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Grant Details

Grant Number: 7R01CA087746-06 Interpret this number
Primary Investigator: Rosenberger, William
Organization: George Mason University
Project Title: Statistical Methodology for Cancer Clinical Trials
Fiscal Year: 2004


DESCRIPTION (Applicant's abstract): The long-term goal of this proposal is to determine efficient and ethically attractive designs for phase I clinical trials, determine appropriate estimation procedures for the maximum tolerated dose (MTD), and to impact practice by providing state-of-the art design software for use by investigators. Background: Phase I clinical trials are typically very small, uncontrolled, sequential studies of human subjects designed to determine the maximum tolerate dose of an experimental drug. Perhaps because phase I clinical trials are generally non- randomized, do not involve large samples, and are not hypothesis-driven, statistical considerations have often been ignored. However, trials that do not accurately find the correct MTD may result in inadequate dose levels (from the standpoint oi effectiveness) being passed on to further testing or in highly toxic dose levels being passed on to later phase trials. "Conventional" designs have been popular for some time, where patients are treated in groups of three, and doses are escalated or de-escalated depending on their responses. Such methods simply identify an MTD as a function of the data, and hence estimation is not relevant. Others have taken a more formal approach, by treating the MTD as an unknown parameter of a dose-response curve. The problem then becomes one of quantile estimation. This is the approach we take in this proposal. Parametric Bayesian methods (e.g., continual reassessment method; escalation with overdose control) and nonparametric methods (e.g., random walk rules) have been proposed as designs that allow efficient estimation of a quantile of interest. Specific Aim I derives the Bayesian optimal design for estimation of a quantile under a constraint that the assigned dose levels do not exceed a specified quantile. We extend this problem into a Bayesian sequential design, under the same constraint, in specific Aim II. Specific Aim III extends Specific Aims I and 11 by dealing with non-binary ordinal responses from the WHO toxicity scale. We propose to use a proportional odds model to derive the constrained Bayesian optimal design and its sequential analog. Specific Aim IV proposes to use a random walk rule to develop a nonparametric design for a trial with ordinal toxicity scale. We will explore appropriate estimation procedures in Specific Aim V. In Specific Aim VI, we intend to do a formal comparison of existing methodology for phase I clinical trials with the methodology developed in Specific Aims I-V. We intend to use state-of-the-art computational facilities to find exact distributions of ethical parameters of interest. Finally, we develop user-friendly front-end software to facilitate the conduct of phase I clinical trials in Specific Aim VII.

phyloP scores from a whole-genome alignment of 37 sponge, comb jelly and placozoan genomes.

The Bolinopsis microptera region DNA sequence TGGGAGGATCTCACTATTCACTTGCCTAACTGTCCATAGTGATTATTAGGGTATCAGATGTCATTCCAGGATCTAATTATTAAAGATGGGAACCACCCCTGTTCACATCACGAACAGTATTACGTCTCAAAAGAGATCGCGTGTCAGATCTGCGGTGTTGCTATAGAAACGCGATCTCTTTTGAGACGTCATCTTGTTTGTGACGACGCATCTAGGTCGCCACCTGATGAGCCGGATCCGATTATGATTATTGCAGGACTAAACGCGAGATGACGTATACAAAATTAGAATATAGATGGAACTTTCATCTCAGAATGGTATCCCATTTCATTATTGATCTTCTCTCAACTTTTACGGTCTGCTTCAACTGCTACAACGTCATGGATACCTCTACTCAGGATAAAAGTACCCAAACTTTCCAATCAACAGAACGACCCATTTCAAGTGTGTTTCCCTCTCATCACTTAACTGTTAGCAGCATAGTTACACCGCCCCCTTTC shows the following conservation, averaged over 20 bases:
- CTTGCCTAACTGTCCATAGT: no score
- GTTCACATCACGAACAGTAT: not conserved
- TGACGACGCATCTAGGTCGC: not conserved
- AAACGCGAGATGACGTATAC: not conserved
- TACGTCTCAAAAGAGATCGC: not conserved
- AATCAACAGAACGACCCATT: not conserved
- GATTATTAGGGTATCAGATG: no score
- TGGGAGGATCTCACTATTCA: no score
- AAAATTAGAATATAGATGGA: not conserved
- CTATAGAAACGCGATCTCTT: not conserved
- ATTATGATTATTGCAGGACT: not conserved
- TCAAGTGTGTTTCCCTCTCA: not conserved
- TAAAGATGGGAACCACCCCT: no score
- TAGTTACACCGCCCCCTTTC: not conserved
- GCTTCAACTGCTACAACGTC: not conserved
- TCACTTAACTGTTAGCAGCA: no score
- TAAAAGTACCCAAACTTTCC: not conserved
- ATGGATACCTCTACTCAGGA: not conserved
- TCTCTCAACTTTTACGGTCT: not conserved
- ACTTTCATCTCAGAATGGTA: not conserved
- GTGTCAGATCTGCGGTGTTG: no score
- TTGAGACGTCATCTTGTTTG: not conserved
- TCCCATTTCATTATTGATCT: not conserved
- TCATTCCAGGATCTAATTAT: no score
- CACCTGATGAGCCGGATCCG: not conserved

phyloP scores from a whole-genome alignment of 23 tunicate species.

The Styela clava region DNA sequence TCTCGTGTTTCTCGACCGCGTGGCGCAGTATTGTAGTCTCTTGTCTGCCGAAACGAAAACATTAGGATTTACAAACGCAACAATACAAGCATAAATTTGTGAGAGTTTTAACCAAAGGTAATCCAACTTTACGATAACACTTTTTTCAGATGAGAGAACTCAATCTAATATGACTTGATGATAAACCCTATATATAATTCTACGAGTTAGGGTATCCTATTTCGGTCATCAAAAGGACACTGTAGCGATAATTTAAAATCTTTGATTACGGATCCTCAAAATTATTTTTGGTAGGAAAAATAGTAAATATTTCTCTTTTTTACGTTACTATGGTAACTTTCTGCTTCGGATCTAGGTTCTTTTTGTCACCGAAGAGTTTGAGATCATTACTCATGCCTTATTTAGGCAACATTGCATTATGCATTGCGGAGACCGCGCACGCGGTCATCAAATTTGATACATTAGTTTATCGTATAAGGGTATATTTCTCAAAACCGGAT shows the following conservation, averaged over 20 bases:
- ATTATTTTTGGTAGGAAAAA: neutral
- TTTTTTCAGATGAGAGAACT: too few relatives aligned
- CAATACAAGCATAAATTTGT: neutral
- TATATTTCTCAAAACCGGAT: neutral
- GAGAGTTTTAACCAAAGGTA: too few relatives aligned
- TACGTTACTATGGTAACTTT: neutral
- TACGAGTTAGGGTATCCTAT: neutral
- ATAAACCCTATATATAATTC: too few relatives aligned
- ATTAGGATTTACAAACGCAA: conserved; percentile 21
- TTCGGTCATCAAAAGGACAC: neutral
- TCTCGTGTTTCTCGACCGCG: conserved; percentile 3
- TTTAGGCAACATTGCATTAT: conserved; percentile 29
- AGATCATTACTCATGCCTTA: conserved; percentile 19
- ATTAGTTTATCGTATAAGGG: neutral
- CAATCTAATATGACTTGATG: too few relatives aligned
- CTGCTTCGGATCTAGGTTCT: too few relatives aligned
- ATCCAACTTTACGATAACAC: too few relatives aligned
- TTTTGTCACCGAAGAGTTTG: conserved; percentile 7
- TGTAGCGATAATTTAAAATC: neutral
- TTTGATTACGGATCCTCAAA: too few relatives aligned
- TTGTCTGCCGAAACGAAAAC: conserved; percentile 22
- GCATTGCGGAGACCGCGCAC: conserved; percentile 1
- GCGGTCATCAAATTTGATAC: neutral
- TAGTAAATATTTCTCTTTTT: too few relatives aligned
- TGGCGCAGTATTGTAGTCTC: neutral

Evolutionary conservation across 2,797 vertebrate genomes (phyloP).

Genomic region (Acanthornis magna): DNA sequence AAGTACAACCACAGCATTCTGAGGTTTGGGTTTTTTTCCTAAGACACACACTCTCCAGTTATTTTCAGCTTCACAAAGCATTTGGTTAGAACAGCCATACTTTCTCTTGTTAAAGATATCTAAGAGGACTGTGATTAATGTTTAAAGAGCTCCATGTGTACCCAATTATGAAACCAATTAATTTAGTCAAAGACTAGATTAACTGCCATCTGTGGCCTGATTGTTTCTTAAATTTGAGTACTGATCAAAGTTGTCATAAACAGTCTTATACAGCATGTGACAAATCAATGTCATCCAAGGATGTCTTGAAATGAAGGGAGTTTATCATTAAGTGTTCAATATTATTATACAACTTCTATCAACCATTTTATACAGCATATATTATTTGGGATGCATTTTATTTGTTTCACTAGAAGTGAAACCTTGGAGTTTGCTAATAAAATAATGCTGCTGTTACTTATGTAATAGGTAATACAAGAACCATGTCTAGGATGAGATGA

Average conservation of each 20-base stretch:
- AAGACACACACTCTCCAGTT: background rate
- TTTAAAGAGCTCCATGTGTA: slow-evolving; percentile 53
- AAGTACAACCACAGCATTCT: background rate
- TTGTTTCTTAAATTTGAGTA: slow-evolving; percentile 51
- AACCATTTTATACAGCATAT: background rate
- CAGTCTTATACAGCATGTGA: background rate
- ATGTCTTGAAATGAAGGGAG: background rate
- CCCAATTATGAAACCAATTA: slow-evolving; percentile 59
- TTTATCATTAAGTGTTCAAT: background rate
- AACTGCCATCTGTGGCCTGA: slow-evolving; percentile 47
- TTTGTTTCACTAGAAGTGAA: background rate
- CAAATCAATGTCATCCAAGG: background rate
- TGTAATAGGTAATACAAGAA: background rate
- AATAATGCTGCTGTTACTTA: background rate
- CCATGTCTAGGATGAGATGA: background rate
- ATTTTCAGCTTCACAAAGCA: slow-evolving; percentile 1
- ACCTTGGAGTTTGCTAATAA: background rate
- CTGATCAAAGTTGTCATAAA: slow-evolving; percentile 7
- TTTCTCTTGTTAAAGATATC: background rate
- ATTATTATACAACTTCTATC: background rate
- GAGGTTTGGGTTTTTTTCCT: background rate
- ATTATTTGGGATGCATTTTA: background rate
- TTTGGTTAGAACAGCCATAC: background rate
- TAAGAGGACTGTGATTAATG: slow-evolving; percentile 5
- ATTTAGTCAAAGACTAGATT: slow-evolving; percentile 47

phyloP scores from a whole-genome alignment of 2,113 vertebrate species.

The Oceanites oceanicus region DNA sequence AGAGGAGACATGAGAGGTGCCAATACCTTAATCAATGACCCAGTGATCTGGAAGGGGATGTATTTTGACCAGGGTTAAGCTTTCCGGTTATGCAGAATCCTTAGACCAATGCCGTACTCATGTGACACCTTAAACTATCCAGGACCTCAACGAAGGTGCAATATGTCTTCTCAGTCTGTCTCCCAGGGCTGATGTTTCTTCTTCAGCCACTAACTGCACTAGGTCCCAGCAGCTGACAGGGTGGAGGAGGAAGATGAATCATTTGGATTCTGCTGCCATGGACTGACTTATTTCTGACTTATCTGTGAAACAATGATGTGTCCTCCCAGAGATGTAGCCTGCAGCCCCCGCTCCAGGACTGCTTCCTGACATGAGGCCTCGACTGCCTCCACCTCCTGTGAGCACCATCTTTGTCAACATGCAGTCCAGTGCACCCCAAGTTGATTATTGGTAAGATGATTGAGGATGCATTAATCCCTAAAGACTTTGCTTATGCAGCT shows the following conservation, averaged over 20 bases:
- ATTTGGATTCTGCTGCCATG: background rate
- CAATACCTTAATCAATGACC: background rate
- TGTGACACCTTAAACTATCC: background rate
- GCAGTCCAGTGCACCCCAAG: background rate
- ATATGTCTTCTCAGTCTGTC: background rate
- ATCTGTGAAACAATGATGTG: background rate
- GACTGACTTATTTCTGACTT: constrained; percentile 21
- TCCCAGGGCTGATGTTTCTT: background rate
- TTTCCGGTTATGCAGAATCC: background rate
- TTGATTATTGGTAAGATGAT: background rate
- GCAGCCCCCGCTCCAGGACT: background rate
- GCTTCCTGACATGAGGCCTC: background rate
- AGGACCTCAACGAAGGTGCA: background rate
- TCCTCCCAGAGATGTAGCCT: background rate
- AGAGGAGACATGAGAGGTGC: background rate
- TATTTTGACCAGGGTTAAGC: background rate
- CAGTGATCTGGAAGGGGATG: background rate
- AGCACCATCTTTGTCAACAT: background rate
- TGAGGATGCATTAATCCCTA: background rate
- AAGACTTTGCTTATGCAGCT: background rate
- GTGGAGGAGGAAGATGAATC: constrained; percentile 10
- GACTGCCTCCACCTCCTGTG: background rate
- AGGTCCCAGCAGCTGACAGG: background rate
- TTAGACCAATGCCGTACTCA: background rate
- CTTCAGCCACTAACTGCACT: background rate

Sequential designs for ordinal phase I clinical trials.
Authors: Liu G. , Rosenberger W.F. , Haines L.M. .
Source: Biometrical journal. Biometrische Zeitschrift, 2009 Apr; 51(2), p. 335-47.
PMID: 19358220
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Sequential designs for logistic phase I clinical trials.
Authors: Liu G. , Rosenberger W.F. , Haines L.M. .
Source: Journal of biopharmaceutical statistics, 2006; 16(5), p. 605-21.
PMID: 17037261
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Quantile estimation following non-parametric phase I clinical trials with ordinal response.
Authors: Paul R.K. , Rosenberger W.F. , Flournoy N. .
Source: Statistics in medicine, 2004-08-30; 23(16), p. 2483-95.
PMID: 15287079
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Adaptive urn designs for estimating several percentiles of a dose--response curve.
Authors: Mugno R. , Zhus W. , Rosenberger W.F. .
Source: Statistics in medicine, 2004-07-15; 23(13), p. 2137-50.
PMID: 15211608
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Bayesian optimal designs for Phase I clinical trials.
Authors: Haines L.M. , Perevozskaya I. , Rosenberger W.F. .
Source: Biometrics, 2003 Sep; 59(3), p. 591-600.
PMID: 14601760
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Competing designs for phase I clinical trials: a review.
Authors: Rosenberger W.F. , Haines L.M. .
Source: Statistics in medicine, 2002-09-30; 21(18), p. 2757-70.
PMID: 12228889
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